Hellblazer: Setting Sun
by Warren Ellis, various artists
(Vertigo, 2004)

Setting Sun is a set of tales filling in some of the gaps in John Constantine's life. None of these stories here will shake up his unflappable world, nor will they set readers' imaginations on end, but they're good, quick swallows of John's exciting world of dark magic.

It begins with "Locked," a short chapter in which Constantine is summoned to deal with a room alive with death, and the trollish man who calls it home. In "The Crib," he matches wits with a man who believes he carries the miscarried fetus of the Antichrist -- and all of its misshapen power -- in a box. In "Setting Sun," Constantine sorts out the needs of a recently dead (and longtime insane) Japanese doctor, while in "One Last Love Song," our hero is pursued by the ghosts of his many ex-loves. In the final yarn, "Telling Tales," Constantine has a bit of fun with a journalist who wants to learn about the "real" side of underground London.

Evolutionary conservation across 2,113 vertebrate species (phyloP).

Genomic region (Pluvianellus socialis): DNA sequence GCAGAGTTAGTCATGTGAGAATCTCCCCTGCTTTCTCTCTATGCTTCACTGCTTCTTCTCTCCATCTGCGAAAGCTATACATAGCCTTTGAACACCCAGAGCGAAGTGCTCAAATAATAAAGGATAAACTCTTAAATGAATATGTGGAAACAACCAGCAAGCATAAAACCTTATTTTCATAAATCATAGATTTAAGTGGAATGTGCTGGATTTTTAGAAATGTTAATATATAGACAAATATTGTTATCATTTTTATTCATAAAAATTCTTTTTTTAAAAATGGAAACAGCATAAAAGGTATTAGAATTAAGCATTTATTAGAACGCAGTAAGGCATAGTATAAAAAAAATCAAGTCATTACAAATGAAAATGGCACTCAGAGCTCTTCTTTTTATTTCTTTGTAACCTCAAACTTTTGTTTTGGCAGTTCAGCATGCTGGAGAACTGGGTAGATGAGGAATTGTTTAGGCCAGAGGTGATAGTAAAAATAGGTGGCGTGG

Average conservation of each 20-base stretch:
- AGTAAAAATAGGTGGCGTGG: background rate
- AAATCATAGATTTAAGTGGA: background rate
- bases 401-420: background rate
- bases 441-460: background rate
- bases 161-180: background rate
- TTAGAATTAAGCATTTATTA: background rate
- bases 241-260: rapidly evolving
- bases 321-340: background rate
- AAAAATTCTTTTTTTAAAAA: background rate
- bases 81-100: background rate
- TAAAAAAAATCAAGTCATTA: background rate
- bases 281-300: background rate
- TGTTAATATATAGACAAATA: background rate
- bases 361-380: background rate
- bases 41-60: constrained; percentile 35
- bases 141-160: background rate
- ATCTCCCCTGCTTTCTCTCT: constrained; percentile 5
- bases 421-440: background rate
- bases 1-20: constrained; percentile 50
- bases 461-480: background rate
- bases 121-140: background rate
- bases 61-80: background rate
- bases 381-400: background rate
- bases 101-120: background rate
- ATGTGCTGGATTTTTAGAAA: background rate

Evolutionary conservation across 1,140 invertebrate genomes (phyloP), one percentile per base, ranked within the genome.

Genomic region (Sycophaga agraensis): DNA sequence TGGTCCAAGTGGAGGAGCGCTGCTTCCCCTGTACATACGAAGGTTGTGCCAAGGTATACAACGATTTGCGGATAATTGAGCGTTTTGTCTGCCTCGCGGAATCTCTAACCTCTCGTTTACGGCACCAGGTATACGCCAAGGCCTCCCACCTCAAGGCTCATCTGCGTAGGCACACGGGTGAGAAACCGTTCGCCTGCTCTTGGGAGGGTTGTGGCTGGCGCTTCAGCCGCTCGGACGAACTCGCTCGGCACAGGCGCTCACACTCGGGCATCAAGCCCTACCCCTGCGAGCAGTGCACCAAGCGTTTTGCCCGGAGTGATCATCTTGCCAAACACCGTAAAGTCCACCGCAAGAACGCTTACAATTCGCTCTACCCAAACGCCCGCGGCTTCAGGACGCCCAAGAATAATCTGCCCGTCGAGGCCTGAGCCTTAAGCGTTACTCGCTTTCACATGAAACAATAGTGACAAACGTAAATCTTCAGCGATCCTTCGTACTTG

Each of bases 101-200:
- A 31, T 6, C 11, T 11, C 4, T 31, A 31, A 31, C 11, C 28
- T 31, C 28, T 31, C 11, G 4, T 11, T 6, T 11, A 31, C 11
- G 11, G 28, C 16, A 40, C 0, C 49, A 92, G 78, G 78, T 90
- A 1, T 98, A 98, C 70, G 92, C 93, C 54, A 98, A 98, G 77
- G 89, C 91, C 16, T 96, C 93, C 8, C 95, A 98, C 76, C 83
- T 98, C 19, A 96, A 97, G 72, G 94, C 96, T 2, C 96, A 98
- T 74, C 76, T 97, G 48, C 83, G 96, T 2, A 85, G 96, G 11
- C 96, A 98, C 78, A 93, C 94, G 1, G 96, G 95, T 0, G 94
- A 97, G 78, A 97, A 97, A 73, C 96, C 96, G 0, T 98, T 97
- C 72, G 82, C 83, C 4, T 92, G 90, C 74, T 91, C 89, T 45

The stories are all written by Warren Ellis, which is a good selling point, especially since these were his last issues of a lengthy run. Each story is illustrated by a different artist, however, and this definitely isn't the cream of Vertigo's stable. Tim Bradstreet on "The Crib" and James Romberger on "Love Song" provide the strongest work.

This book is definitely for readers who've already fallen under Constantine's spell. If I'd read this book first, I doubt I'd have been moved to look up other Hellblazer titles; it just doesn't knock your socks off enough to pull you back for more. But for those of us who're already hooked, it's a nice, short shot of Constantine's further adventures.

by Tom Knapp
30 June 2007

Buy it from Amazon.com.